The race for the Republican nomination for U.S. Senate just changed in a big way. As Ernest Luning reports for the Colorado Statesman:
Former CSU athletic director Jack Graham is planning to petition his way onto what could be a crowded Republican primary ballot for the U.S. Senate seat held by Democrat Michael Bennet, and he seeded his run with a $1 million deposit to his campaign account yesterday.
Not only is Graham seeding his campaign with a cool million, he’s bringing on former Republican Party Chair Dick Wadhams as his campaign manager.
We’ll admit that we don’t know a lot about Jack Graham politically, but $1 million and Dick Wadhams is more than enough to shake the foundations of the massive GOP field running for U.S. Senate. Wadhams is no longer the feared political operative who guided Wayne Allard and John Thune into the U.S. Senate, but he does give Graham a legitimacy that he otherwise would have had to work hard to establish on his own.
On the fundraising side, seeding his campaign with a million dollars instantly gives Graham a warchest that the 10-12 other GOP candidates may not be able to match. Graham is a former Athletic Director at CSU, and the job of AD at a major university is largely related to fundraising; Graham no doubt has a hefty rolodex that he can consult as he starts dialing for dollars.
Graham’s loud entry into the Senate race changes some of what we wrote just yesterday in assessing the state of the Republican field of candidates. State Sen. Tim Neville is still in the driver’s seat to win the June Primary because, for one thing, he doesn’t really have to worry about getting his name on the ballot. Neville should have little trouble generating more than 30% of the votes at the State Republican Convention (the minimum amount needed for ballot access), and he’s a known and trusted quantity to many in the far-right base of the GOP.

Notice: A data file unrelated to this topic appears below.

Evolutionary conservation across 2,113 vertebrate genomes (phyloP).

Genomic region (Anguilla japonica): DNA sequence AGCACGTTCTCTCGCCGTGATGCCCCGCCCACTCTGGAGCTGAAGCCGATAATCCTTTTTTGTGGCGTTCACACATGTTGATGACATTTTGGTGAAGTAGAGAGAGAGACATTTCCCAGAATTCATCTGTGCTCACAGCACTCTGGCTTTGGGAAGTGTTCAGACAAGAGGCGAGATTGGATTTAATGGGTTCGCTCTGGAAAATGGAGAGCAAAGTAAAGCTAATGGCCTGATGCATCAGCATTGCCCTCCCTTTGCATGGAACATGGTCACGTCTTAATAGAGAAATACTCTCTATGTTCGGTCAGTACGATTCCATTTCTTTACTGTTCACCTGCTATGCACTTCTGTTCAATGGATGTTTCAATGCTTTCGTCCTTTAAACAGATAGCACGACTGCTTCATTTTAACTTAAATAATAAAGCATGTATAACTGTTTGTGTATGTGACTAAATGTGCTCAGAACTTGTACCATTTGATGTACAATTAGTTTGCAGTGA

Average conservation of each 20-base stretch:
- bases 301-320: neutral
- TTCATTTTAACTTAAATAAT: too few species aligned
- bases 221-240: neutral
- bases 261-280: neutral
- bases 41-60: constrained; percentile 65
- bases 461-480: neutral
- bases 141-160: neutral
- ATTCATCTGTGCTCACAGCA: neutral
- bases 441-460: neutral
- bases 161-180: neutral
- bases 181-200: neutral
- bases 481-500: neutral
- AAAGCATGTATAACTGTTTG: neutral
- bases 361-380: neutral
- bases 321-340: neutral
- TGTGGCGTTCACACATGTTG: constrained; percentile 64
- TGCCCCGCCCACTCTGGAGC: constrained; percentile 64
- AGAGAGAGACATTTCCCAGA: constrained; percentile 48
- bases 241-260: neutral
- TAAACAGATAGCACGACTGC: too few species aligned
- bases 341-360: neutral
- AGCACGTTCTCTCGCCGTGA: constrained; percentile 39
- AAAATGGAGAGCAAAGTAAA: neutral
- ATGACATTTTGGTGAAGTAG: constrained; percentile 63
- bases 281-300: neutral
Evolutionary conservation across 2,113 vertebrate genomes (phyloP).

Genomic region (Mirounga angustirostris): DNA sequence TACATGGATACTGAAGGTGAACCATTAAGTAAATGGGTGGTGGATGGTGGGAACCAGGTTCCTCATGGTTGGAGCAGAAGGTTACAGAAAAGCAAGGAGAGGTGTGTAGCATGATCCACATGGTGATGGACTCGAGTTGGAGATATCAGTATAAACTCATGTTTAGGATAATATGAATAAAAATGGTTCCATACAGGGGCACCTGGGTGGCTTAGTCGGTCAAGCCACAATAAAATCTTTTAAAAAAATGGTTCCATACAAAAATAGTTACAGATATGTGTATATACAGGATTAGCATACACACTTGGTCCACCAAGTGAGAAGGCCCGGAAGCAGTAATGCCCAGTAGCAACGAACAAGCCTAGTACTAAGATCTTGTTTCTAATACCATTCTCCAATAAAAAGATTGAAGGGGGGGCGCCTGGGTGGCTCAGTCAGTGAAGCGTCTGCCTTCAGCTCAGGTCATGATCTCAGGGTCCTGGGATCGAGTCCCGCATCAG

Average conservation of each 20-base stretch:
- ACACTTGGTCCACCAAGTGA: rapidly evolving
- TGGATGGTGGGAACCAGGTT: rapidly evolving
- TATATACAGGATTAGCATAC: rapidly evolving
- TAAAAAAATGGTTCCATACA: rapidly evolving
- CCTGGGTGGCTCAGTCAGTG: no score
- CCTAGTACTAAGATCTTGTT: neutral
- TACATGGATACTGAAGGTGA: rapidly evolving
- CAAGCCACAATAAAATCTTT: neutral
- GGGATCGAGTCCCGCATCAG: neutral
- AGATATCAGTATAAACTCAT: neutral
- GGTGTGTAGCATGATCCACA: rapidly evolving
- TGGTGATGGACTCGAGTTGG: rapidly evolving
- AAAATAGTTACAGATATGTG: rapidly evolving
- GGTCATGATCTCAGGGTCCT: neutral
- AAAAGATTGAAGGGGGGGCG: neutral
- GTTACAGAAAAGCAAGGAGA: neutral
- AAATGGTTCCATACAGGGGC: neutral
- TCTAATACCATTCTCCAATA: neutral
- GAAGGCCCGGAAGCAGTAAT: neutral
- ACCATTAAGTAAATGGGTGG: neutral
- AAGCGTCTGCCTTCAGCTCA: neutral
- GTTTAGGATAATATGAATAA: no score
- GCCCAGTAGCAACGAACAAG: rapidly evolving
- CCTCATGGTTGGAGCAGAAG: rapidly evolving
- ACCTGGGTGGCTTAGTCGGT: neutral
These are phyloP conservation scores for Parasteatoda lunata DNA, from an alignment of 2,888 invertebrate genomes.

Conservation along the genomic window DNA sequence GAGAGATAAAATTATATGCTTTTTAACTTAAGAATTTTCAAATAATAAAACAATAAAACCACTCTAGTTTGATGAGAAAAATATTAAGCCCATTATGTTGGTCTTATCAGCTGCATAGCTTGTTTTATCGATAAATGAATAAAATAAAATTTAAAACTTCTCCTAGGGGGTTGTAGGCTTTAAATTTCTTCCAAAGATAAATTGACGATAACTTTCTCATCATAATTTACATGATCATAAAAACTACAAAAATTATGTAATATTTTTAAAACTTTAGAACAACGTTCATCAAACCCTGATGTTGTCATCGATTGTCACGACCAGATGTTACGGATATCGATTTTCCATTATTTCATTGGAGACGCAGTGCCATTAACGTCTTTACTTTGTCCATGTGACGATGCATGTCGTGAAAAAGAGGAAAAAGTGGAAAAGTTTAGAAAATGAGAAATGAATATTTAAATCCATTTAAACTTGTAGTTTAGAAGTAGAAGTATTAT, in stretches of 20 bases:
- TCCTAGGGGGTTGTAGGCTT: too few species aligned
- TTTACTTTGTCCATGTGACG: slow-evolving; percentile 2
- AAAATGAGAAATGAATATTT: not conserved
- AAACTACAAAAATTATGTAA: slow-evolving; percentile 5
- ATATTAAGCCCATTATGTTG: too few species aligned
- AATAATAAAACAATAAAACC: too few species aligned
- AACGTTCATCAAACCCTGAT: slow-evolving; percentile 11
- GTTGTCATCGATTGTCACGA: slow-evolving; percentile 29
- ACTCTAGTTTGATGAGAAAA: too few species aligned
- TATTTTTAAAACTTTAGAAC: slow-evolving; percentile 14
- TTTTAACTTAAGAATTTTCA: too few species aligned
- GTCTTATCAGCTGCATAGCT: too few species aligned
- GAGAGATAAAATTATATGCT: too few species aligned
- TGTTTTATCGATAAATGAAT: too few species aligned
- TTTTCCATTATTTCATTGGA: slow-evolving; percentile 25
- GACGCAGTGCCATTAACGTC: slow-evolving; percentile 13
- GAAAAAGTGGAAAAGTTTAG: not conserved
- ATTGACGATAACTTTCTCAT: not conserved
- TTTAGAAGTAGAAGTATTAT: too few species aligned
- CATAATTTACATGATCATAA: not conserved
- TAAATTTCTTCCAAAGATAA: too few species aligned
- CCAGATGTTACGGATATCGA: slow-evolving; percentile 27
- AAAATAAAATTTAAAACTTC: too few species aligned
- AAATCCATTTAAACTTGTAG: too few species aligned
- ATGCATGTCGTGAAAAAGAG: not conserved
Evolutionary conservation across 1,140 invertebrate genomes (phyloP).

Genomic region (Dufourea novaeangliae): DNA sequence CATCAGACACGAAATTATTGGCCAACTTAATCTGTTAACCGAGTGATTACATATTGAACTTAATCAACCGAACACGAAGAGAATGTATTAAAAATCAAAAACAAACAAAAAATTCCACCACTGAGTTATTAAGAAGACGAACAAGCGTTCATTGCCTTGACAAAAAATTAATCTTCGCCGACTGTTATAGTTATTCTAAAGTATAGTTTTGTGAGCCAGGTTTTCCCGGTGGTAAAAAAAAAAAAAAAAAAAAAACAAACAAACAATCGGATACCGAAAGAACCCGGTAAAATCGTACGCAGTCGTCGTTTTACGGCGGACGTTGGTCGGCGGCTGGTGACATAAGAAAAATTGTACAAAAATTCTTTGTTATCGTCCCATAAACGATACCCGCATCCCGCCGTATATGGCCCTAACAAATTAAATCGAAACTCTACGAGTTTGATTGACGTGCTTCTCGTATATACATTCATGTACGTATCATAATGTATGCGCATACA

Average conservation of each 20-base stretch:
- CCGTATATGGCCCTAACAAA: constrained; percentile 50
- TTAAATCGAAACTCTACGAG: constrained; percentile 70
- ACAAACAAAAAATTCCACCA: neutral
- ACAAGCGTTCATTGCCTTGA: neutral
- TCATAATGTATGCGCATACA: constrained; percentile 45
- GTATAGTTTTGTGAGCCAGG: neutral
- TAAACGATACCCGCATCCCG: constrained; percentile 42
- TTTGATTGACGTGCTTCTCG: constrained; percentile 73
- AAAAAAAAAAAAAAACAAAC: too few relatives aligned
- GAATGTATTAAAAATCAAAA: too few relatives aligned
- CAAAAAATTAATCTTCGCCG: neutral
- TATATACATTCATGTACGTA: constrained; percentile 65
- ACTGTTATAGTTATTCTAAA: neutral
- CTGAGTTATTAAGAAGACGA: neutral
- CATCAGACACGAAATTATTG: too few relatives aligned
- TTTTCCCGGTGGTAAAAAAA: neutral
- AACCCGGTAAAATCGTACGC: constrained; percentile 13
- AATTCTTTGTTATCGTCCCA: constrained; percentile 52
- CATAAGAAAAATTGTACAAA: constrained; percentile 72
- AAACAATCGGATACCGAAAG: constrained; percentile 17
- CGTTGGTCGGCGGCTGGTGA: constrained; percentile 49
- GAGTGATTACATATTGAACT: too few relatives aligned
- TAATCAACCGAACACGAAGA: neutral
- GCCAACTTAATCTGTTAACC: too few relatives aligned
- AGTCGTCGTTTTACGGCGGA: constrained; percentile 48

And then there’s Jon Keyser. To borrow a Trump-ism, Keyser just got schlonged.
Keyser was the National Republican Senatorial Committee’s (NRSC) big recruit for the Senate race, and he pushed all of his chips into the center of the table by resigning his seat in the State Legislature as well as his job at a big Denver law firm. Keyser’s campaign got off to an inauspicious start, with questions about campaigning while on military duty and a general indifference from the media about his chances. The plan was for Keyser to hunker down and raise money — he reportedly had soft offers of support for millions in campaign cash — but Graham, Wadhams, and $1 million may scurry that support in a hurry.
Graham’s entry into the Senate race really changes the math for Keyser. Anybody can try to petition onto the ballot (Graham, Ryan Frazier, and Robert Blaha are already going that route), but it’s a giant pain in the ass and a significant drain on resources, time, and money to go that route. Keyser’s team has already indicated that he will go the petition route, but that assumes that big donors are still onboard with the NRSC’s Keyser experiment following Graham’s bombshell. Remember, there was already a self-funder in the race in Blaha, and Frazier claims to have raised at least $200k, which gives him a good head start on the petition process. Writing a big check to Keyser suddenly looks like a long-shot bet.
Keyser could try to switch strategies and go the convention route, but Republicans don’t really know who he is, and there are — at most — three available ballot spots through the Party. Neville will certainly claim one of those spots, with Peggy Littleton and Darryl Glenn (or someone else) potentially fighting it out for 30%.
With just a few months to go until the June Primary, serious GOP candidates for the U.S. Senate need three things: Ballot Access, Television ads, and enough cash to fuel a staff of at least a half-dozen people. How many Republican candidates can still check all three boxes this morning?
It would seem the only Senate candidate smiling this morning is incumbent Democrat Michael Bennet.